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RABIRIUS.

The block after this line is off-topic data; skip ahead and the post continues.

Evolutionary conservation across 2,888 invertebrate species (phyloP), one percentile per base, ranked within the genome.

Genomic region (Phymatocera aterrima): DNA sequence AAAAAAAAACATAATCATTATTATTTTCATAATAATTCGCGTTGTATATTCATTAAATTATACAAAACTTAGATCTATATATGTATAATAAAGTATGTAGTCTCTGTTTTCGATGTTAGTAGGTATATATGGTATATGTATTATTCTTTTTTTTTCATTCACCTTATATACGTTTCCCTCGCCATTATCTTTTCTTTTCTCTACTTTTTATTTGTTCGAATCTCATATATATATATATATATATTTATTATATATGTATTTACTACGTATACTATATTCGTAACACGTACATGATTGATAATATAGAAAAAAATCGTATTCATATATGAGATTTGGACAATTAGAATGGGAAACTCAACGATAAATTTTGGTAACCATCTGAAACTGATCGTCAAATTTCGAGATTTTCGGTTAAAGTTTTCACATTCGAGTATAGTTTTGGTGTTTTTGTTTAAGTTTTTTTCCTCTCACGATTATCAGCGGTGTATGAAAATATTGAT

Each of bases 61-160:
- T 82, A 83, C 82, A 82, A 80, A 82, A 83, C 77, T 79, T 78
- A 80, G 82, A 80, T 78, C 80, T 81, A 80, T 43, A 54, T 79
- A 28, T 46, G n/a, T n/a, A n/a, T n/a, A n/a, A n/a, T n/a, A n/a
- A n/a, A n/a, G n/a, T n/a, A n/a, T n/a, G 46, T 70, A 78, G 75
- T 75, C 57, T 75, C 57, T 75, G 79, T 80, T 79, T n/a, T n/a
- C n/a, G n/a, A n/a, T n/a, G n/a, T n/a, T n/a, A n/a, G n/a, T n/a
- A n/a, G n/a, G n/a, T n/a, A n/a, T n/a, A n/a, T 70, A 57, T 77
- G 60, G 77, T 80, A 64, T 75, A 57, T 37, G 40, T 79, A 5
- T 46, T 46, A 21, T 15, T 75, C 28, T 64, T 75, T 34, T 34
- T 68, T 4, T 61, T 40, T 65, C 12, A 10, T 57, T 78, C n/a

vived the old accusation of perduellio^ which had been discontinued for some centuries, since persons found guilty of the latter crime were given over to the public executioner and hanged on the accursed tree. In accusations of perduelHo, the criminal was brought to trial before the Duumviri Perduellionis, who were specially appointed for the occasion, and who had in former times been nominated by the comitia, first of the curiae and afterwards of the centuries. On the present occasion, however, but on what ground we are not told, the duumviri were appointed by the praetor. They were C. Caesar himself and his relative L. Caesar. With such judges the result could not be doubtful; Ra­birius was forthwith condemned ; and the sentence of death would have been carried into effect, had he not availed himself of his right of appeal to the people in the comitia of the centuries. The case excited the greatest interest ; since it was not simply the life or death of Rabirius, but the power and authority of the senate, which were at stake. The aristocracy made every effort to save the ac­cused ; while the popular leaders, on the other hand, used every means to excite the multitude against him, and thus secure his condemnation. On the day of the trial Labienus placed the bust of Satur-ninus in the Campus Martius, who thus appeared, as it were, to call for vengeance on his murderers. Cicero and Hortensius appeared on behalf of Ra­birius ; but that they might not have much oppor­tunity for moving the people by their eloquence, Labienus limited the defence to half an hour. Cicero did all he could for his client. He admitted that Rabirius had taken up arms against Saturninus ; but denied that he had killed the tribune, who had perished by the hands of a slave of the name of Sceva. The former act he justified by the example of Marius, the great hero of the people, as well as of all the other distinguished men of the time. But the eloquence of the advocate was all in vain ; the people demanded vengeance for the fallen tribune. They were on the point of voting, and would in­fallibly have ratified the decision of the duumvirs, had not the meeting been broken up by the praetor, Q. Metellus Celer, who removed the military flag which floated on the Janiculum. This was in ac­cordance with an ancient custom, which was in­tended to prevent the Campus Martius from being surprised by an enemj7", when the territory of Rome scarcely extended beyond the boundaries of the city ; and the practice was still maintained, though it had lost all its significance, from that love of preserving the form at least of all ancient institu­tions, which so particularly distinguishes the Ro­mans. Rabirius thus escaped, and was not brought to trial again ; since Caesar could have had no wish to take the old man's life, and he had already taught the senate an important lesson. (Dion Cass. xxxvii. 26—28 ; Suet. Jut. 12 ; Cic. pro C. Rabir. passim, in Pis. 2, Orat. 29.)